When we did this, we knew that dEsire won’t be able to completely free his schedule in such short notice. ntakii was also working full time when he joined and we didn’t know if he could take some time off or not, so we decided that instead of making a scrim schedule and risk not being able to respect it, to have a certain number of pub games played individually each day. We also decided to play in Snow Sweet Snow, where there are almost all the teams from our division, plus some of the teams from the CIS Lower and Upper divisions, and we look at that tournament as an opportunity to have some kind of practice against the teams in DPC..

Other than that, we do a lot of theory crafting and we watch replays, analyse our plays and so on.

Talking about watching replays and doing analyses, I know you have Cristian “ppasarel” Bănăseanu, TI8 OG coach, helping you every now and then. How much impact does he have on your games or how much is he involved?

ppasarel was kind to answer our call and help us every now and then. We go to him every time we encounter a problem that we don’t know exactly how to solve fast, or if we have some issues related to rotations, timings, things like that. He is watching replays with us, he explains to us some things. Because we can’t scrim,  the discussions we have with him are super important. After every discussion with him, we try to implement everything he told us and we can see from each series the improvement we make in certain areas. Besides all these, he is a very honest and blunt person and he never cuddles us, which is extremely important and helpful. We are truly grateful for all his work with us. 

Given the tier 2 general situation, I imagine you are all free of contract and he is helping you in his spare time, without charging you. 


Did you try to get a sponsor, an organization to sign you for this DPC season? 

We’ve actually been in talks with some organizations but we couldn’t reach a consensus. We are still looking, but we try to find something that will please and really help everyone on the team. I personally don’t think it’s super bad that we didn’t sign with an organization yet. I think it’s actually better if we prove ourselves first in this season, if we get to the top two and show the sponsors that we are serious and that we are here to stay and deserve to be signed by a team.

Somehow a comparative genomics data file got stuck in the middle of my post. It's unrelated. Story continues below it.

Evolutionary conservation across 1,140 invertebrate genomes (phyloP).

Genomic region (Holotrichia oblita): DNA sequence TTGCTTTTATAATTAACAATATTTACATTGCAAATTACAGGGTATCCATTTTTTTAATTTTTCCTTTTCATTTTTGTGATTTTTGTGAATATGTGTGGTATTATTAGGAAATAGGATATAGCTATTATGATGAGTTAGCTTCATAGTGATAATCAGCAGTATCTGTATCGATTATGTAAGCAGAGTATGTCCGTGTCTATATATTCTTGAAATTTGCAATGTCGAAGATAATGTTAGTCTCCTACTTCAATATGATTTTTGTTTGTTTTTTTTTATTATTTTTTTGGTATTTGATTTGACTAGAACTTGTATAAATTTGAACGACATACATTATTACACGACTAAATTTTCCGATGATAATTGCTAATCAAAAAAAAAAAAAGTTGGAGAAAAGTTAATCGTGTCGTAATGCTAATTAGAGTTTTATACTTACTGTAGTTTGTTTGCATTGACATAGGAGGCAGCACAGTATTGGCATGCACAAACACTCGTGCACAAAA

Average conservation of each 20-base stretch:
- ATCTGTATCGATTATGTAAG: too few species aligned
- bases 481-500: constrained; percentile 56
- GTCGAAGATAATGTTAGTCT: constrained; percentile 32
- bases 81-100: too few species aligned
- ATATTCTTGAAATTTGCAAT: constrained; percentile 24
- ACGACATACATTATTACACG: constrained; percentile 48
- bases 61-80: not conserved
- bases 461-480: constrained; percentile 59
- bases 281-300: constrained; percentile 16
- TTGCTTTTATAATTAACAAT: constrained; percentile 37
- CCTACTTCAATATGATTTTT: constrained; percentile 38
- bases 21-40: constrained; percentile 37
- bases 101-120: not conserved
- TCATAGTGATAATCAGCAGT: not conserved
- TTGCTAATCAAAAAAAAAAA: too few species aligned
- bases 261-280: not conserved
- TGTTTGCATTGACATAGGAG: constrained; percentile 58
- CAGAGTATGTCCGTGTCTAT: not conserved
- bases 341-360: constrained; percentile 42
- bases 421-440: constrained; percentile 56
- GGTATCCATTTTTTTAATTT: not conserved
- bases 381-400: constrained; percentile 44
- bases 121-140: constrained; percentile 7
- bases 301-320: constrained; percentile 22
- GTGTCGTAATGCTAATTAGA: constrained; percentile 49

You’ve told me that for this season you couldn’t commit to a strict practice schedule and I can’t help but ask you how did you guys adapt to the new patch. There are plenty of new spells and mechanics added to the game through these Aghanim’s Shards, how fast did you learn everything about them and how do you like this shard change? 

I like the Shards addition a lot and I find it very beneficial for the game. This game was never made to be easy and every time they add a new mechanic or a new layer of complexity, as they did with these shards, the game only gets better. I’d say it took us a week or two to learn all the new things added to the game and to feel comfortable on the 7.28 patch. 

You are playing offlane right now, how do you like the role in the current meta?

I see this role as one of the most active in the game right now. It’s extremely important now to win your lane. The days when you pick whatever is left for the offlane and hope for the best for that lane are long gone and obviously, I’m glad it’s that way. The lane match-up can easily win you or lose you the game now. 

Who is the team captain?

Flash is drafting. We trust him 100%, he is a very smart person and he understands the game very well, so we have full faith in him. However, he is more of a quiet person, so he is not our shot-caller. Theoretically, we should have a single person to do all the calls and take the big decisions in-game, but for now, we are passing this responsibility between us. We are not the most well-organised team when it comes to calls, and sometimes it shows in our games, but we are working on that. 

How is the communication going with three Romanians and two Greeks on the team?

Surprisingly well. The fact that we played together for so long and that we know each other for a few years now definitely helps. We all speak English and we are all familiar with each other, so we don’t have any issues in that department. 

We will wrap up our interview here. Thanks a lot for taking the time to talk to us especially because I know you don’t have much free time and I hope next season we get to talk from the Upper Division. If you have any shout-out to make now would be the time to do so. 

Thank you for reaching out to us and I’d like to thank everyone who dedicated some of their time to help us. I’d like to say a big thank you to our manager, Danudaia, to our social media guy Eduard, who is taking care of our Twitter account and to give a shout-out to ntakii for his constant streams. Go check it out, guys,!  Unfortunately, I can’t stream these days, but I’ll let you know when I’ll be back on a streaming schedule!

You can catch No Bounty Hunter in action live, today, February 10 at 21:00 CET/12:00 PST on DreamLeague official channel as they fight against Creepwave for a top-two finish in the DPC Europe League  Lower Division.

Read also:

Share on FacebookShare on Twitter